(Vanity Fair) – Just four years ago, when it was clear that he would be the Democratic presidential nominee, Barack Obama famously declared that, if elected, he would want “a team of rivals” in his Cabinet, telling Joe Klein, of Time magazine, “I don’t want to have people who just agree with me. I want people who are continually pushing me out of my comfort zone.” His inspiration was Doris Kearns Goodwin’s best-selling book about Abraham Lincoln, who appointed three men who had been his chief competitors for the presidency in 1860—and who held him, at that point, in varying degrees of contempt—to help him keep the Union together during the Civil War. To say that things haven’t worked out that way for Obama is the mildest understatement. “No! God, no!” one former senior Obama adviser told me when I asked if the president had lived up to this goal. There’s nothing sacred about the team-of-rivals idea—for one thing, it depends on who the rivals were. Obama does have one former rival, Hillary Clinton, in his Cabinet, and another, Joe Biden, is vice president. Mitt Romney would have fewer options. Can anyone really imagine Romney making Rick Santorum his secretary of health and human services, or Herman Cain his commerce secretary, or Newt Gingrich the administrator of nasa? Well, maybe the last, if only so Romney could have the satisfaction of sending the former Speaker—bang! zoom!—to the moon! For the record, Gingrich has said he’d be unlikely to accept any position in a Romney administration, and Romney himself has given almost no real hints about whom he might appoint. In light of his propensity to bow to prevailing political pressures, his Cabinet might well be, as he described himself, “severely conservative.” But the way presidents use their Cabinets says a lot about their style of governing. Richard Nixon created a deliberately weak Cabinet (he ignored his secretary of state William Rogers to the point of humiliation, in favor of his national-security adviser, Henry Kissinger), and he rewarded their loyalty by demanding all their resignations on the morning after his landslide re-election, in 1972. John F. Kennedy, having won a whisker-close election against Nixon, in 1960, wanted Republicans such as Douglas Dillon at Treasury and Robert McNamara at Defense to lend an air of bipartisan authority and competence. George W. Bush had a very powerful Cabinet, especially in the persons of Donald Rumsfeld, Robert Gates, and Condoleezza Rice, if only to compensate for his pronounced lack of experience in foreign policy and military affairs.
Obama’s own approach falls somewhere in the middle. With a few prominent exceptions—Gates, whom he held over at the Pentagon, to broad acclaim; Clinton, who has become a highly effective secretary of state; Timothy Geithner, who left the Federal Reserve Bank of New York to become the influential Treasury secretary and part of the president’s inner circle (but also a lightning rod for criticism that the administration is too deferential to Wall Street); and Leon Panetta, an old Washington hand who first ran the C.I.A. and is now secretary of defense—Obama has surrounded himself mostly with a team of loyalists. They range from the very competent (Janet Napolitano at Homeland Security) to the perennially controversial (Eric Holder at Justice) to the underwhelmingly anonymous (could anyone but a union leader pick Labor Secretary Hilda Solis out of a lineup?). In the main, Obama relates to his Cabinet the way he relates to the rest of the world. “He’s a total introvert,” the former adviser told me. “He doesn’t need people.” So it hardly matters that Kathleen Sebelius, the secretary of health and human services, is widely seen as quietly capable; she was not front and center in Obama’s public push for health-care reform, a topic that another former senior administration aide now calls the Lord Voldemort of policy questions, the issue that must not be named. Arne Duncan gets high enough marks as education secretary (and is a friend and basketball teammate of the president’s), but his profile is comparatively low. As executive director of the Colorado Department of Natural Resources in the cabinet of Governor Roy Romer, 20 years ago, Ken Salazar played a key political advisory role; he plays no comparable role as interior secretary today. None of the domestic Cabinet officers are reliable regulars on the Sunday talk-show circuit (nor were they in the second Bush administration). The administration prefers to offer up senior White House aides, over whom it has tighter control, and who may actually know more about the president’s real agenda. Obama’s Cabinet secretary, Christopher Lu, has been known to say that it’s his job to tell Cabinet members they can’t do things, one former colleague recalls, adding that there is a feeling in the White House that people in the Cabinet “are creating headaches for the president,” whether it’s Lisa Jackson promulgating a new rule at E.P.A. or Ray LaHood floating the idea of a mileage-based tax to pay for highway projects at Transportation or Eric Holder filing a reply brief—never mind the reality that it is the job of the E.P.A. administrator to promulgate rules, and of the attorney general to involve himself in court proceedings. The good news, administration veterans tell me, is that Obama’s Cabinet is remarkably free of internal bickering and infighting, even if the White House keeps Cabinet secretaries on a shorter leash than Bill Clinton did.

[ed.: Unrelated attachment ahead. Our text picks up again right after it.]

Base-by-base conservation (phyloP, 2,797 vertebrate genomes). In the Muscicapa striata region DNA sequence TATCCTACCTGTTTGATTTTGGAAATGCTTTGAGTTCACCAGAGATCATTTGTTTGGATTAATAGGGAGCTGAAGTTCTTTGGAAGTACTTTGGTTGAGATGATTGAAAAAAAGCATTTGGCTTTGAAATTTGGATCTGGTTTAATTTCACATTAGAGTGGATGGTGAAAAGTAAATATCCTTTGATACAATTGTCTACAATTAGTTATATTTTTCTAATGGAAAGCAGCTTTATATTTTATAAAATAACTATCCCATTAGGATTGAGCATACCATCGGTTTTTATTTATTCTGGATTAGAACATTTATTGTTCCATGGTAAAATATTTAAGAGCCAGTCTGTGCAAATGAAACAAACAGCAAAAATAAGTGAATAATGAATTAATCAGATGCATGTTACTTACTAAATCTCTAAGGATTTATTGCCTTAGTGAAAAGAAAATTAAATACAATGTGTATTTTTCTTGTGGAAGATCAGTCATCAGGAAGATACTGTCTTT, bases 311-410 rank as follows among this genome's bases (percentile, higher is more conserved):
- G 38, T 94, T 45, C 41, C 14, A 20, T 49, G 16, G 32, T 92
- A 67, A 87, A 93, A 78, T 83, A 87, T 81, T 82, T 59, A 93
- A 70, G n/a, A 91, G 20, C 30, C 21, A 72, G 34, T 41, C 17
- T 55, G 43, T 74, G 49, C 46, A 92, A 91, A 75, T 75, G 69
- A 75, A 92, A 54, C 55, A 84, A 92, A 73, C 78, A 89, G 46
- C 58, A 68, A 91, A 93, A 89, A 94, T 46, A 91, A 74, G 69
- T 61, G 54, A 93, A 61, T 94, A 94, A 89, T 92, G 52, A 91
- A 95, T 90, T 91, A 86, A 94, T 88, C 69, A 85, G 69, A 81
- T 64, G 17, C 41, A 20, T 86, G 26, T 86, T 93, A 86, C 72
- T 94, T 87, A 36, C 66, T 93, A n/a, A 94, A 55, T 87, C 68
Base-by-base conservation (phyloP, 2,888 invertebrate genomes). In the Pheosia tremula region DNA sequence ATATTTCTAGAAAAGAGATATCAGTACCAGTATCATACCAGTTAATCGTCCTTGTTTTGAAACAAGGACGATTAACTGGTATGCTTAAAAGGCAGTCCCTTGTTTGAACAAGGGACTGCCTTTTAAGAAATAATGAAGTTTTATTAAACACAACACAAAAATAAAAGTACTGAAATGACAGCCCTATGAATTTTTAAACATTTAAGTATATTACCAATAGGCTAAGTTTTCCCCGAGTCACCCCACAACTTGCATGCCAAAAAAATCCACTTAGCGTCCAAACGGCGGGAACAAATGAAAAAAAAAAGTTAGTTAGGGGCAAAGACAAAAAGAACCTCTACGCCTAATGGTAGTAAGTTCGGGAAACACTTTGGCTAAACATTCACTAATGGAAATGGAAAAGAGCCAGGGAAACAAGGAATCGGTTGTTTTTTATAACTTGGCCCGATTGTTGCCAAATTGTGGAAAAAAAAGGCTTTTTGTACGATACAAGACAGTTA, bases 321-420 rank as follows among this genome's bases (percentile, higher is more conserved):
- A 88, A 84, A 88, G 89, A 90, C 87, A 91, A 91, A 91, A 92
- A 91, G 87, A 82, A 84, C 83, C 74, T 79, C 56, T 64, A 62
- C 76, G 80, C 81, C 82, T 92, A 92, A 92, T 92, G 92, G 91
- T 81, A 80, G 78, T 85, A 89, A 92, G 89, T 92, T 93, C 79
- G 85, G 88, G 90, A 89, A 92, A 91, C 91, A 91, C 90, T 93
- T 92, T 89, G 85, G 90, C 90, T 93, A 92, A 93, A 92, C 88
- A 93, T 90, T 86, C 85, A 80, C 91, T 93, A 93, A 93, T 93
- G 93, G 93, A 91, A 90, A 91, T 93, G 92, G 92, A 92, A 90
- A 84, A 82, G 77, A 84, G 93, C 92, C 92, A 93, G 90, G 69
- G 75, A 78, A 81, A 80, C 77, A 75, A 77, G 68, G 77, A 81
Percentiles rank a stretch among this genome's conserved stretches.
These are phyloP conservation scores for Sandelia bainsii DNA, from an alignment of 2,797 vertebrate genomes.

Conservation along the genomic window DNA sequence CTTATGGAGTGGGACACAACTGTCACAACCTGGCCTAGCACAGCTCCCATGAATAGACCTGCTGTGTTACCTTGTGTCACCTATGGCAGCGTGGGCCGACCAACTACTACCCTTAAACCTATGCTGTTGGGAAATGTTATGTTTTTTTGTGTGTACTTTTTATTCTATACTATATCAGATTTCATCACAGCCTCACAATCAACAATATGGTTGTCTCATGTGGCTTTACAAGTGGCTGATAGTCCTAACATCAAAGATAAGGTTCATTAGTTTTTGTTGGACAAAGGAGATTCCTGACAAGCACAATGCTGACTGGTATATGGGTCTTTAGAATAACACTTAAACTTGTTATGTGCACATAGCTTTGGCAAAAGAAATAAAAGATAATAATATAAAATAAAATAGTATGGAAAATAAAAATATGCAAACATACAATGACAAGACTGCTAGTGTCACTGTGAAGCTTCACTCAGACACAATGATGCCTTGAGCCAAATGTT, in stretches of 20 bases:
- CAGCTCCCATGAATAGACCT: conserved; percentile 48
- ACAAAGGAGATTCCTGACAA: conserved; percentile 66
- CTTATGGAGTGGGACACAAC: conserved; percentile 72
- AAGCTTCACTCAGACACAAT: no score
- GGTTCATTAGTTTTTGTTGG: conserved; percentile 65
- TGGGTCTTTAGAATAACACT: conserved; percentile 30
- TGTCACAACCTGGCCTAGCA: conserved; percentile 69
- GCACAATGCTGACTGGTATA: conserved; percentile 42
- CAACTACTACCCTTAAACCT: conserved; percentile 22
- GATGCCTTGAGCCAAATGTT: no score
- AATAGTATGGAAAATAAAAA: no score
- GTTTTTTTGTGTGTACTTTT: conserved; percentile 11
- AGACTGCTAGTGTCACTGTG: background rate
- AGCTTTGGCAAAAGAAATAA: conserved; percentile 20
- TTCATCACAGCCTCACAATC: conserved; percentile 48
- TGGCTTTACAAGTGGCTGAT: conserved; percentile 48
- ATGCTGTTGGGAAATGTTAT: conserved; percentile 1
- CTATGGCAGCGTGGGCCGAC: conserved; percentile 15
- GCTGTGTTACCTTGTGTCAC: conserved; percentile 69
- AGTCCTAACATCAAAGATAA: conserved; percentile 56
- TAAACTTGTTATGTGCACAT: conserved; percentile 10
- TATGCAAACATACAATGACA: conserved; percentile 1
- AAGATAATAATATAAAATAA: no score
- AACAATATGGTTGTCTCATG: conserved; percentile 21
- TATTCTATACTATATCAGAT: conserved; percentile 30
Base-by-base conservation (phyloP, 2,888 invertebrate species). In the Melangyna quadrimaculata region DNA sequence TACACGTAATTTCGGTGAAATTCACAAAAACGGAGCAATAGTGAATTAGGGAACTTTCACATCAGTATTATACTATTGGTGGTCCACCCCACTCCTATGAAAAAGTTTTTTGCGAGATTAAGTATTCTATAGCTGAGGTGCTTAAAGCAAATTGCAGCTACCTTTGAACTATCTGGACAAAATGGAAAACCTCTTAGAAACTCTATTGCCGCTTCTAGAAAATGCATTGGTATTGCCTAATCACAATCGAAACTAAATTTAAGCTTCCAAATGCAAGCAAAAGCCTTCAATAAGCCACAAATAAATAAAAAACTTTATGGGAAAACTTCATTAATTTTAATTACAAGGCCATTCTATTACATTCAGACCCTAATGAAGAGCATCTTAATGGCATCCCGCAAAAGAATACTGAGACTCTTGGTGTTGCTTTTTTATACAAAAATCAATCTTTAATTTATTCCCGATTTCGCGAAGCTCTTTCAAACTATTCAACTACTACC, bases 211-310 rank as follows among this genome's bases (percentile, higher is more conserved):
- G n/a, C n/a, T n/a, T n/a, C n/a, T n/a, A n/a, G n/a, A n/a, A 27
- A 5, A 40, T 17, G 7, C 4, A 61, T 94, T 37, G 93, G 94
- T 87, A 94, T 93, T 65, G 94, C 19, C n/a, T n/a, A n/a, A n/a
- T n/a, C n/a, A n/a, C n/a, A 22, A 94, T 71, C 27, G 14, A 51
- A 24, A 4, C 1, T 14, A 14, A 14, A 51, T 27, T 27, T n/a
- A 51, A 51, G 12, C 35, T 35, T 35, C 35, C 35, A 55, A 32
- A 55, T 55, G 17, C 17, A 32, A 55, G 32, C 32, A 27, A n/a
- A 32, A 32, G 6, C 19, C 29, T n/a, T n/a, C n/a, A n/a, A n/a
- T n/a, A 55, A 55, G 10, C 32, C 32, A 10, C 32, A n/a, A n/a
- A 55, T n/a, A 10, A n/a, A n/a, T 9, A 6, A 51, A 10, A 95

The days when presidential Cabinets contained the likes of Thomas Jefferson as secretary of state, or Alexander Hamilton as secretary of the Treasury, are long since gone (and those early Cabinets displayed a fractiousness that no modern president would be likely to tolerate), though Cabinet officers retain symbols of office—from flags to drivers to, in some cases, chefs—befitting grander figures. The lingering public image of Cabinet meetings as the scene of important action is largely a myth. “They are not meetings where policy is determined or decisions are made,” the late Nicholas Katzenbach, who served Lyndon Johnson as attorney general, recalled in his memoirs. Nevertheless, Katzenbach attended them faithfully, “not because they were particularly interesting or important, but simply because”—remembering L.B.J.’s awful relationship with the previous attorney general, Bobby Kennedy—“I did not want the president to feel I was not on his team.” Even as recently as the 1930s, Cabinet figures such as Labor Secretary Frances Perkins, Interior Secretary Harold Ickes, and Postmaster General James A. Farley were important advisers to Franklin D. Roosevelt (and, in the cases of Perkins and Ickes, priceless diarists and chroniclers) in areas beyond their lanes of departmental responsibility, just as Robert F. Kennedy was his brother’s all-purpose sounding board and McNamara provided J.F.K. with advice on business and economics well outside his purview at the Pentagon. “Cabinet posts are great posts,” says Dan Glickman, who was Bill Clinton’s agriculture secretary. “But you realize that the days of Harry Hopkins and others who were in the Cabinet and were key advisers to the president—that really isn’t true anymore.” “In the case of Clinton,” Glickman went on, “it was a joy to work for him, because, in large part, he gave each of us lots of discretion. He said, ‘If it’s bad news, don’t call me. If it’s good news, call me. If it’s exceptionally good news, call me quicker.’ ” The way Cabinet officers relate personally to the president is—no surprise—often the crucial factor in their success or failure. Colin Powell had a worldwide profile and a higher approval rating than George W. Bush, and partly for those very reasons had trouble building a close rapport with a president who had lots to be modest about. Obama’s energy secretary, Steven Chu, may have a Nobel Prize in physics, but that counted for little when he once tried to make a too elaborate visual presentation to the president. Obama said to him after the third slide, as one witness recalls, “O.K., I got it. I’m done, Steve. Turn it off.” Attorney General Eric Holder has been particularly long-suffering, although he and his wife, Dr. Sharon Malone, are socially close to the Obamas. Set aside the controversy that surrounded his failure, as deputy attorney general at the end of the Clinton administration, to oppose a pardon for Marc Rich, the fugitive financier whose ex-wife was a Clinton donor. Holder, the first black attorney general, has taken a political beating more recently for musing that the country is a “nation of cowards” when it comes to talking about race, and for following through on what seemed to be the president’s own wishes on such matters as proposing to try the 9/11 mastermind Khalid Sheikh Mohammed in an American courtroom (in the middle of Manhattan, no less). The sharp growth in the White House staff in the years since World War II has also meant that policy functions once reserved for Cabinet officers are now performed by top aides inside the White House itself. Obama meets regularly and privately with Tim Geithner and Hillary Clinton, but almost certainly sees his national-security adviser, Tom Donilon, and his economic adviser, Gene Sperling, even more often. The relentless media cycle now moves so swiftly that any president, even one less inclined toward centralized discipline than Obama, might naturally rely on the White House’s quick-on-the-draw internal-messaging machine instead of bucking things through the bureaucratic channels of the executive departments. In dealing with a Cabinet, as with life itself, there is no substitute for experience. Clinton-administration veterans told me that their boss made better, fuller use of the Cabinet in his second term than he did in his first, when officials such as Les Aspin at the Pentagon and Warren Christopher at the State Department sometimes struggled to build a cohesive team. Lincoln’s choice of William H. Seward at State, Salmon P. Chase at Treasury, and Edward Bates as attorney general were far from universally applauded. “The construction of a Cabinet,” one editorial admonished at the time, “like the courting of a shrewd girl, belongs to a branch of the fine arts with which the new Executive is not acquainted.” Lincoln’s Cabinet did solve one political problem but it created others—Lincoln had to fight not one but two civil wars.